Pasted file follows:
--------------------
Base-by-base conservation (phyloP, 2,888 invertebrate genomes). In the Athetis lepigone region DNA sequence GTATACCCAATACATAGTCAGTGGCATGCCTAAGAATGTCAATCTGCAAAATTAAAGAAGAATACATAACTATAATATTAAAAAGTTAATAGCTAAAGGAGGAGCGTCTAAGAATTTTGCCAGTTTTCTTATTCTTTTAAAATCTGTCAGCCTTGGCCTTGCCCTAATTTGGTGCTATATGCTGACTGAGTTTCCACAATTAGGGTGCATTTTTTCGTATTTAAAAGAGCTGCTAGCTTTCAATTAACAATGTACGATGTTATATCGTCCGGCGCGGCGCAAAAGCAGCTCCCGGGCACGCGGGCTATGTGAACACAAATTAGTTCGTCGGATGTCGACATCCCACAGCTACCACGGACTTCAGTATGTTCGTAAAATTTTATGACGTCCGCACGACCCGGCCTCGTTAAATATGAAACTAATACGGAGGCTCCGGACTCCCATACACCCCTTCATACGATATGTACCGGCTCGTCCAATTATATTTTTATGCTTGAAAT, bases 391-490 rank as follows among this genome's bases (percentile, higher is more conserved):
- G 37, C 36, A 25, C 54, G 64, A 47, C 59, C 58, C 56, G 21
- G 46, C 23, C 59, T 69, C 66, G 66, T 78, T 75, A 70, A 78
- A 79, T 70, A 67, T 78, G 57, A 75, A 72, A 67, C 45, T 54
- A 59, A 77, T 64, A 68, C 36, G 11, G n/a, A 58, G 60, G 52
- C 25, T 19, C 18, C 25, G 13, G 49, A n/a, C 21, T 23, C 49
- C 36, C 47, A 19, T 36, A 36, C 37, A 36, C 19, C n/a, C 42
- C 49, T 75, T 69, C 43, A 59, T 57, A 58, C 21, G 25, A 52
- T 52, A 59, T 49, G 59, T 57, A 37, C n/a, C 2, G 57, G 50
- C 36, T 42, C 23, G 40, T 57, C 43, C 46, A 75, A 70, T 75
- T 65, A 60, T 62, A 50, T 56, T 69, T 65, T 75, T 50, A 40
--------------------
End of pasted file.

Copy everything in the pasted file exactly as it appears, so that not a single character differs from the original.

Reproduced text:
Base-by-base conservation (phyloP, 2,888 invertebrate genomes). In the Athetis lepigone region DNA sequence GTATACCCAATACATAGTCAGTGGCATGCCTAAGAATGTCAATCTGCAAAATTAAAGAAGAATACATAACTATAATATTAAAAAGTTAATAGCTAAAGGAGGAGCGTCTAAGAATTTTGCCAGTTTTCTTATTCTTTTAAAATCTGTCAGCCTTGGCCTTGCCCTAATTTGGTGCTATATGCTGACTGAGTTTCCACAATTAGGGTGCATTTTTTCGTATTTAAAAGAGCTGCTAGCTTTCAATTAACAATGTACGATGTTATATCGTCCGGCGCGGCGCAAAAGCAGCTCCCGGGCACGCGGGCTATGTGAACACAAATTAGTTCGTCGGATGTCGACATCCCACAGCTACCACGGACTTCAGTATGTTCGTAAAATTTTATGACGTCCGCACGACCCGGCCTCGTTAAATATGAAACTAATACGGAGGCTCCGGACTCCCATACACCCCTTCATACGATATGTACCGGCTCGTCCAATTATATTTTTATGCTTGAAAT, bases 391-490 rank as follows among this genome's bases (percentile, higher is more conserved):
- G 37, C 36, A 25, C 54, G 64, A 47, C 59, C 58, C 56, G 21
- G 46, C 23, C 59, T 69, C 66, G 66, T 78, T 75, A 70, A 78
- A 79, T 70, A 67, T 78, G 57, A 75, A 72, A 67, C 45, T 54
- A 59, A 77, T 64, A 68, C 36, G 11, G n/a, A 58, G 60, G 52
- C 25, T 19, C 18, C 25, G 13, G 49, A n/a, C 21, T 23, C 49
- C 36, C 47, A 19, T 36, A 36, C 37, A 36, C 19, C n/a, C 42
- C 49, T 75, T 69, C 43, A 59, T 57, A 58, C 21, G 25, A 52
- T 52, A 59, T 49, G 59, T 57, A 37, C n/a, C 2, G 57, G 50
- C 36, T 42, C 23, G 40, T 57, C 43, C 46, A 75, A 70, T 75
- T 65, A 60, T 62, A 50, T 56, T 69, T 65, T 75, T 50, A 40